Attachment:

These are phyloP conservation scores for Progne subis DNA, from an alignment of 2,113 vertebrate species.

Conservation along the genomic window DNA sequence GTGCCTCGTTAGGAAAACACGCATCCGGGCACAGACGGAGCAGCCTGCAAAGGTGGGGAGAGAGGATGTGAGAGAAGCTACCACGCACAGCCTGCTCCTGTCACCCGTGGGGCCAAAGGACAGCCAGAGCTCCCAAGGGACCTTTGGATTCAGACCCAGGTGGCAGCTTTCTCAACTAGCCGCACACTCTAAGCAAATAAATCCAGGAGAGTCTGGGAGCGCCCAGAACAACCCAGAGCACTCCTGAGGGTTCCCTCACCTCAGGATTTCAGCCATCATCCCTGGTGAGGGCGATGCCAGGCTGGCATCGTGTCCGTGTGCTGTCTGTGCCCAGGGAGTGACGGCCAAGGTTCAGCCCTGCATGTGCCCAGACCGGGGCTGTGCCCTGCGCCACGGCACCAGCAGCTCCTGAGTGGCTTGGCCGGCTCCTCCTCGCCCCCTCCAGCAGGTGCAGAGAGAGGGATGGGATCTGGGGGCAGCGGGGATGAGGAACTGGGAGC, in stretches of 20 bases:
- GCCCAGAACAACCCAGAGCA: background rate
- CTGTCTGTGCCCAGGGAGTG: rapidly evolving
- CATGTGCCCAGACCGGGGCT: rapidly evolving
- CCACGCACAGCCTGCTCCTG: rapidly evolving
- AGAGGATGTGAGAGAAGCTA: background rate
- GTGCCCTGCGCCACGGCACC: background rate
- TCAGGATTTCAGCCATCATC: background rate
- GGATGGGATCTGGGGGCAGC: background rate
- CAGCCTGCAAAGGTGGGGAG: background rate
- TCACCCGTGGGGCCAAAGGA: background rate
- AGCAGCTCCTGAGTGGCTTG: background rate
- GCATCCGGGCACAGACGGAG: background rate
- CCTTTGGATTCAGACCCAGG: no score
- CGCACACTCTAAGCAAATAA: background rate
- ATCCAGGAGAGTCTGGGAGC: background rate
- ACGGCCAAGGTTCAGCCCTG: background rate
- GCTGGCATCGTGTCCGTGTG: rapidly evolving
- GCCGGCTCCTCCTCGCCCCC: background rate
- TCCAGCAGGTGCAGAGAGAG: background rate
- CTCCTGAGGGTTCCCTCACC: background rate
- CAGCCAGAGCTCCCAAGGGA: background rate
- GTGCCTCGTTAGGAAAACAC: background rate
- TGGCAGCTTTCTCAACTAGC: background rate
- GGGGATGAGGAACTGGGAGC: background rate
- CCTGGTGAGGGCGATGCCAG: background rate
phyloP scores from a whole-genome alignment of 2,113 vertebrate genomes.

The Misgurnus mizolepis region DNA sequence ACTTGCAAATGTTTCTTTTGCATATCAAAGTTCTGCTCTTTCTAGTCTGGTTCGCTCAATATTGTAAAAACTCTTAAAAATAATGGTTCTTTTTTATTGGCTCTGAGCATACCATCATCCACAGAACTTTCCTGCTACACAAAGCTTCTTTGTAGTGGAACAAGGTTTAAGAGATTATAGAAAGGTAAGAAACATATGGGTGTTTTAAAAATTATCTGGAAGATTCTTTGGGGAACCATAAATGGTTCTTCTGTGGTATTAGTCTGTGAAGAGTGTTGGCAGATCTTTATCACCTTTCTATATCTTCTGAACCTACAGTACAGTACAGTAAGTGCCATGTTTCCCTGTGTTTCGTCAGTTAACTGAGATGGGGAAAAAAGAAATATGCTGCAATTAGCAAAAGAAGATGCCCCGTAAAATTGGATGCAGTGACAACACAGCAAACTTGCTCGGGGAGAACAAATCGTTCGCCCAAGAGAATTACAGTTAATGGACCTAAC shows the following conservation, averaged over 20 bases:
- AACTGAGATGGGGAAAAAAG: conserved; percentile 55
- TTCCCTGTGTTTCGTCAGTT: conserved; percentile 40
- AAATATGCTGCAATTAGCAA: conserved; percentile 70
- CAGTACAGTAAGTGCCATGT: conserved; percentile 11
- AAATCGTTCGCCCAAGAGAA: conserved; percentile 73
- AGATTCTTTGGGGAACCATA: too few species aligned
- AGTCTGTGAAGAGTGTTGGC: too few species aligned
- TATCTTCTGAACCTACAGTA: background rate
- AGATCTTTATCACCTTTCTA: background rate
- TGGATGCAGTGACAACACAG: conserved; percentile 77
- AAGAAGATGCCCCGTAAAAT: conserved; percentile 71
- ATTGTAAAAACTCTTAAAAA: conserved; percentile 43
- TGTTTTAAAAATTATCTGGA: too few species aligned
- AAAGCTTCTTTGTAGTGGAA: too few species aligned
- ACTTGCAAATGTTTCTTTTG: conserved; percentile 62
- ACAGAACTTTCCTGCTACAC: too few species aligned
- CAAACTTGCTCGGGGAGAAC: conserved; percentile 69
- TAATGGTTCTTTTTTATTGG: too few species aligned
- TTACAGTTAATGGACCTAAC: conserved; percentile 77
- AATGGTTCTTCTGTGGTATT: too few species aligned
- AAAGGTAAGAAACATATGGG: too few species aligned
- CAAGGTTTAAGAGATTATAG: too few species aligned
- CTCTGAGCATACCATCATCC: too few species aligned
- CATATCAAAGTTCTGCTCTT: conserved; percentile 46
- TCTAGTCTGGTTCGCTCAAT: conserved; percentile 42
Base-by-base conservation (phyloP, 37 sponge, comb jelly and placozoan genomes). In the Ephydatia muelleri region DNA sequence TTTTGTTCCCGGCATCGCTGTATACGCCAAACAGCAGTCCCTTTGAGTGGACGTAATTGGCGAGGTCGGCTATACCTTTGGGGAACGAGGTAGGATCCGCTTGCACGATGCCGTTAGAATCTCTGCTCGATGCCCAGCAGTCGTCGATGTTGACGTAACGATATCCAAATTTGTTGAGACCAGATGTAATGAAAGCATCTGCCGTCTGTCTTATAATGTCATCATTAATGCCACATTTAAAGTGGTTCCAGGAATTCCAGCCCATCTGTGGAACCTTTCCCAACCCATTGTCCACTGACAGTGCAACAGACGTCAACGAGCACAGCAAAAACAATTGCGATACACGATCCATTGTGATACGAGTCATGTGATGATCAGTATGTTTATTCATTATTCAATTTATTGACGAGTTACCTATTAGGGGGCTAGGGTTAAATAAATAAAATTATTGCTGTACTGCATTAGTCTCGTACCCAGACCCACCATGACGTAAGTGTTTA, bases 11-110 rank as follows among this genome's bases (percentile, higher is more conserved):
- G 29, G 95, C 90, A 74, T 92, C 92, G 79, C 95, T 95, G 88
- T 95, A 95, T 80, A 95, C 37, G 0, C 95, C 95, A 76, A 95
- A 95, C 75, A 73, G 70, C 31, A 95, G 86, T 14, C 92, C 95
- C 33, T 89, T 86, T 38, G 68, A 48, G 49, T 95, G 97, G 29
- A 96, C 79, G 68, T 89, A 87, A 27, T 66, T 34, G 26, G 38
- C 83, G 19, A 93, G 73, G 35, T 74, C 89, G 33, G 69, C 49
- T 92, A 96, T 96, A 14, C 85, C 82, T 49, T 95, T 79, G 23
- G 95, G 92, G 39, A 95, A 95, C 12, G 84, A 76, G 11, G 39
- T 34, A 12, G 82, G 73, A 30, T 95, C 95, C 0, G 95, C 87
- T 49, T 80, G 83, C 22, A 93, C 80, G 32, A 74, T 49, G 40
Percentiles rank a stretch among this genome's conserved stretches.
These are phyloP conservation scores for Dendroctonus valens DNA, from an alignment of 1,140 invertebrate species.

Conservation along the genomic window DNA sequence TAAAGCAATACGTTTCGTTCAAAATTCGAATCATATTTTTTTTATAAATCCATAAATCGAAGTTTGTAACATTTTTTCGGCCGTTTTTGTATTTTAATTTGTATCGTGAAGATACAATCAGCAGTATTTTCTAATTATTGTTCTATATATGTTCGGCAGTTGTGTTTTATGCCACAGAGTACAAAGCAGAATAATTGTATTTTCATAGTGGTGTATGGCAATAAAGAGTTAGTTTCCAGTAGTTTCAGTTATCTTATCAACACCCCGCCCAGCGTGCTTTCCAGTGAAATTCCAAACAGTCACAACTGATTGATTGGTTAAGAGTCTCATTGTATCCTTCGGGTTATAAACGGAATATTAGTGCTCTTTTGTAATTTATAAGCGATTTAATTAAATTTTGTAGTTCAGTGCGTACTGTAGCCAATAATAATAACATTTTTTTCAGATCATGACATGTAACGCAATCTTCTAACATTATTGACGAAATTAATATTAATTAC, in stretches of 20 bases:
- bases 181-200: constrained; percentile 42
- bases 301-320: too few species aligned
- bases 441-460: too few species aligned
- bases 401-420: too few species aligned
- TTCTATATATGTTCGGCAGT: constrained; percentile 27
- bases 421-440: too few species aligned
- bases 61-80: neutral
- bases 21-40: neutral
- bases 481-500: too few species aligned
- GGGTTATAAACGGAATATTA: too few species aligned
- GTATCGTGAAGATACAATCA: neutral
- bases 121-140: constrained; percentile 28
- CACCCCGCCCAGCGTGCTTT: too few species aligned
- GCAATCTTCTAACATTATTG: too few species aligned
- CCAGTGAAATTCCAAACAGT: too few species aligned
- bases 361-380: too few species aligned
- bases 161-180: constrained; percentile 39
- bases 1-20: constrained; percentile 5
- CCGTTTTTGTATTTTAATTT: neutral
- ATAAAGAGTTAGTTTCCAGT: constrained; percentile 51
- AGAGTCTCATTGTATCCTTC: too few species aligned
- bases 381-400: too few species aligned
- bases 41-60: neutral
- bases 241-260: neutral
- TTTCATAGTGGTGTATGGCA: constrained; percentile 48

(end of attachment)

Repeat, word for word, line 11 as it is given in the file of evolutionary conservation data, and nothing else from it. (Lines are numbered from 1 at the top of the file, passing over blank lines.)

- CAGCCTGCAAAGGTGGGGAG: background rate